A Tol2-Cytbow vector (a kind gift from Jean Livet, Xavier Morin and colleagues; Loulier et al., 2014; https://www.addgene.org/158991) and Tol2 transposase were transfected into Line Y2 and Line X5 wild type male primordial germ cells (PGCs; Novagen Brown chicken line) using C-DMRIE (Fig. S1A). After 12 days of culture (Whyte et al., 2015), cells were sorted with FACS for EBFP2. Positive cells were collected and expanded in FAOT media [B27 diluted DMEM supplemented with h-Activin (25 μg/ml), h-FGF2 (25 μg/ml) and ovotransferin (10 mg/ml)] at 37°C and 5% CO2 for several weeks, changing media every 3 days. After expansion, expression of EBFP2 was visualised (Fig. S1B). To test whether the transgene was functional and able to express tdTom, mCeru or mEYFP after Cre recombinase treatment, PGCs were differentiated as follows: between 0.5 μg-1 μg TAT-Cre recombinase protein was added to the culture medium and cells were examined for tdTom, mCeru or mEYFP protein expression (Fig. S1C). PGCs competent to express tdTom, mCeru or mEYFP were either frozen or injected directly into the dorsal aorta of 24 2-day-old chicken embryos (G0) as described by Macdonald et al. (2010) and Macdonald et al. (2012). Injected G0 chicken embryos were hatched in the National Avian Research Facility (NARF) (The Roslin Institute, Edinburgh, UK). These birds were raised to maturity and semen from male birds was screened by PCR for presence of the Tol2-Cytbow transgene. One male bird, CPX1-11, produced Tol2-Cytbow-positive semen and was subsequently bred to non-transgenic layer hens (ISA Brown). Fertile eggs from this cross were incubated to hatch to produce fully transgenic G1 birds. On hatching, positive G1 birds were identified by EBFP-positive chorioallantoic membrane tissue that had been collected from shells and examined for EBFP2 under a UV microscope. Positive male and female G1 birds were initially maintained at NARF and the line was named ‘Chameleon’; however, G1 females failed to produce eggs, a phenotype that was detrimental to their welfare, and they were subsequently culled. Thus, we have been unable to produce a homozygous Chameleon line and Chameleon is maintained as a heterozygous male line, which is crossed to non-transgenic layer hens (ISA Brown) to produce heterozygous Chameleon embryos. Mendelian ratios hold true in this cross as ∼50% of embryos produced in a Chameleon:ISA Brown cross contain the Tol2-Cytbow transgene, as screened by a handheld 365 nm black-light torch.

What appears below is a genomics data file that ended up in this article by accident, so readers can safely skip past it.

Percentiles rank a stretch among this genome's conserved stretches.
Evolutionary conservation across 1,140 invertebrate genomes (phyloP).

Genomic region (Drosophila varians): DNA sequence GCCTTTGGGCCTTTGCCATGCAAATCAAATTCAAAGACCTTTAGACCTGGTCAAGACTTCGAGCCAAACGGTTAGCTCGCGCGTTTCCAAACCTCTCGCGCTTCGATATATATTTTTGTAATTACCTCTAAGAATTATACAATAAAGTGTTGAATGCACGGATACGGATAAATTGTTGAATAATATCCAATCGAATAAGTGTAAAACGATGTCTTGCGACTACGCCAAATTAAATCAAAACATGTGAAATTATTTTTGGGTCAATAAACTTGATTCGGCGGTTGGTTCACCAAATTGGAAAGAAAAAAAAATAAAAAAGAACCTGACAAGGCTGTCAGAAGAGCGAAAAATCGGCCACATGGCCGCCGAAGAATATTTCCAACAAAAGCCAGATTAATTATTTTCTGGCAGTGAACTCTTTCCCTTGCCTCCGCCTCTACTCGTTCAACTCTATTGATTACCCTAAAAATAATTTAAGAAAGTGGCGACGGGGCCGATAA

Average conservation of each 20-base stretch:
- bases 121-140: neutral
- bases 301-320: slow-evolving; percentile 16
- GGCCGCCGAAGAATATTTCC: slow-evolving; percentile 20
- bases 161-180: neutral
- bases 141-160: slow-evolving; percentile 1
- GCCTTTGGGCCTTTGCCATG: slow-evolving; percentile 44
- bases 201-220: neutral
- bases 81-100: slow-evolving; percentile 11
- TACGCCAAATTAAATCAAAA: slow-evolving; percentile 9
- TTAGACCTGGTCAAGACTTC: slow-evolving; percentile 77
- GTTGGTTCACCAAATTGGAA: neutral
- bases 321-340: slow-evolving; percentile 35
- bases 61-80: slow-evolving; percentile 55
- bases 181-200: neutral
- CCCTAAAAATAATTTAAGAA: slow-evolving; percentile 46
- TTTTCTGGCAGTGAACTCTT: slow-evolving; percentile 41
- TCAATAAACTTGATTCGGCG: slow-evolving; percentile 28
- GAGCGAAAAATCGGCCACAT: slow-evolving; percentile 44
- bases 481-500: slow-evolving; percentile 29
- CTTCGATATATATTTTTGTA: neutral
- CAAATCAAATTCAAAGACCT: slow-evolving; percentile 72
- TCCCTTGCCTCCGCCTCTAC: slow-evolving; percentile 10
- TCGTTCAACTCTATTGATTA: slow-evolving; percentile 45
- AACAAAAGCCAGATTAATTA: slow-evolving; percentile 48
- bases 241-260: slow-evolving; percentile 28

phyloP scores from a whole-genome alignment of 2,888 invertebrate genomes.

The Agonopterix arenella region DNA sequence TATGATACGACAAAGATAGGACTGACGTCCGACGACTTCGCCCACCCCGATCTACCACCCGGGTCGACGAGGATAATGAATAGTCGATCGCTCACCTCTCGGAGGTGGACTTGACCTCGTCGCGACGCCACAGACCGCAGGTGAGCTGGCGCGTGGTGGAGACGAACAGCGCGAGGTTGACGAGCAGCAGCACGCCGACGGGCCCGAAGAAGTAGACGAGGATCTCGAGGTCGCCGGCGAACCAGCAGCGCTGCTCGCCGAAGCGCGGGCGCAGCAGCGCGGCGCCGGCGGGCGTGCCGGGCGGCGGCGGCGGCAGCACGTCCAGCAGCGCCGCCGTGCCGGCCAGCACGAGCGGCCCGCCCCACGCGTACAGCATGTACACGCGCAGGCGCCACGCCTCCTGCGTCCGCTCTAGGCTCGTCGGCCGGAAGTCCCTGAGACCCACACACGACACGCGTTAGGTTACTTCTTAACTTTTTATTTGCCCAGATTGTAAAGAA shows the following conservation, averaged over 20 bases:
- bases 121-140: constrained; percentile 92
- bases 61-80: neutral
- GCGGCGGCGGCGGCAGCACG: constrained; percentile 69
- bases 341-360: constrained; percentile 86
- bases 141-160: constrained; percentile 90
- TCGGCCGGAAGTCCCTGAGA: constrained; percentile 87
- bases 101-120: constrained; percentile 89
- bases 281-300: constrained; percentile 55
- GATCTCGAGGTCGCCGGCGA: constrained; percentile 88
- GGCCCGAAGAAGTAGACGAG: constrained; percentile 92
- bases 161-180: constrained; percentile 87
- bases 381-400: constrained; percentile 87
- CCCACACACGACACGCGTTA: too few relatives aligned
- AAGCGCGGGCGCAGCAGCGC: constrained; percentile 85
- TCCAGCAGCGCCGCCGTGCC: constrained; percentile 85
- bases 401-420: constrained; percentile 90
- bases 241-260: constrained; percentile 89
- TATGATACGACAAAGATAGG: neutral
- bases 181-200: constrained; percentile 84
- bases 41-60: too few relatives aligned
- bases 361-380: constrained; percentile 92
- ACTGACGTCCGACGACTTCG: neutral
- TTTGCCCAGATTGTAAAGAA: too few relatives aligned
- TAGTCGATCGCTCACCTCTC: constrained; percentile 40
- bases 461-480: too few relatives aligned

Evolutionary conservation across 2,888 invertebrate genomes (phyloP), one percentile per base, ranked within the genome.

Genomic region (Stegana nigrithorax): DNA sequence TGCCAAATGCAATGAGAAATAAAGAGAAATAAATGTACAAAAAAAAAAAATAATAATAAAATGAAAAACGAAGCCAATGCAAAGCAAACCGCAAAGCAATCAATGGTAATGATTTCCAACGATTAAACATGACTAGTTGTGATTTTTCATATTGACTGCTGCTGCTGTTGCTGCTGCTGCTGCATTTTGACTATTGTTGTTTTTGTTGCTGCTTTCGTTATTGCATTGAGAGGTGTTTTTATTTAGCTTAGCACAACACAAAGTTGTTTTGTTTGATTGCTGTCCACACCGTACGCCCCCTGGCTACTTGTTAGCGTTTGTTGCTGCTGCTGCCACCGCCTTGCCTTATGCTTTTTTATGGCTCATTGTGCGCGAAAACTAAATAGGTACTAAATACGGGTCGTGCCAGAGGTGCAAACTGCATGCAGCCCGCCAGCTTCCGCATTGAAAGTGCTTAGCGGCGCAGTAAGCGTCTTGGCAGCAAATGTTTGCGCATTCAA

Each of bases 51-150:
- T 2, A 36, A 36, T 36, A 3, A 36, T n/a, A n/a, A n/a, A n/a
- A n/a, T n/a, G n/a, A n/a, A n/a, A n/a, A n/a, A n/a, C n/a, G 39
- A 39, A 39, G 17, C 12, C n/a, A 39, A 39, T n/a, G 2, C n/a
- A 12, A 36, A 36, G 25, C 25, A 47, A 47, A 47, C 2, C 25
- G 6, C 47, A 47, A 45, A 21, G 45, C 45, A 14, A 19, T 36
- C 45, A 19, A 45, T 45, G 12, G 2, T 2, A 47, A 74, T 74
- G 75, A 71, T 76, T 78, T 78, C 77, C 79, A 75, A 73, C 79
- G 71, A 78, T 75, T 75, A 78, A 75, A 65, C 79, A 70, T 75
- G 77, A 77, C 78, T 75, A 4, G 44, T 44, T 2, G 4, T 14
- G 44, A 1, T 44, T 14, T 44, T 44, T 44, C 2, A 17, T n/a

PacBio sequencing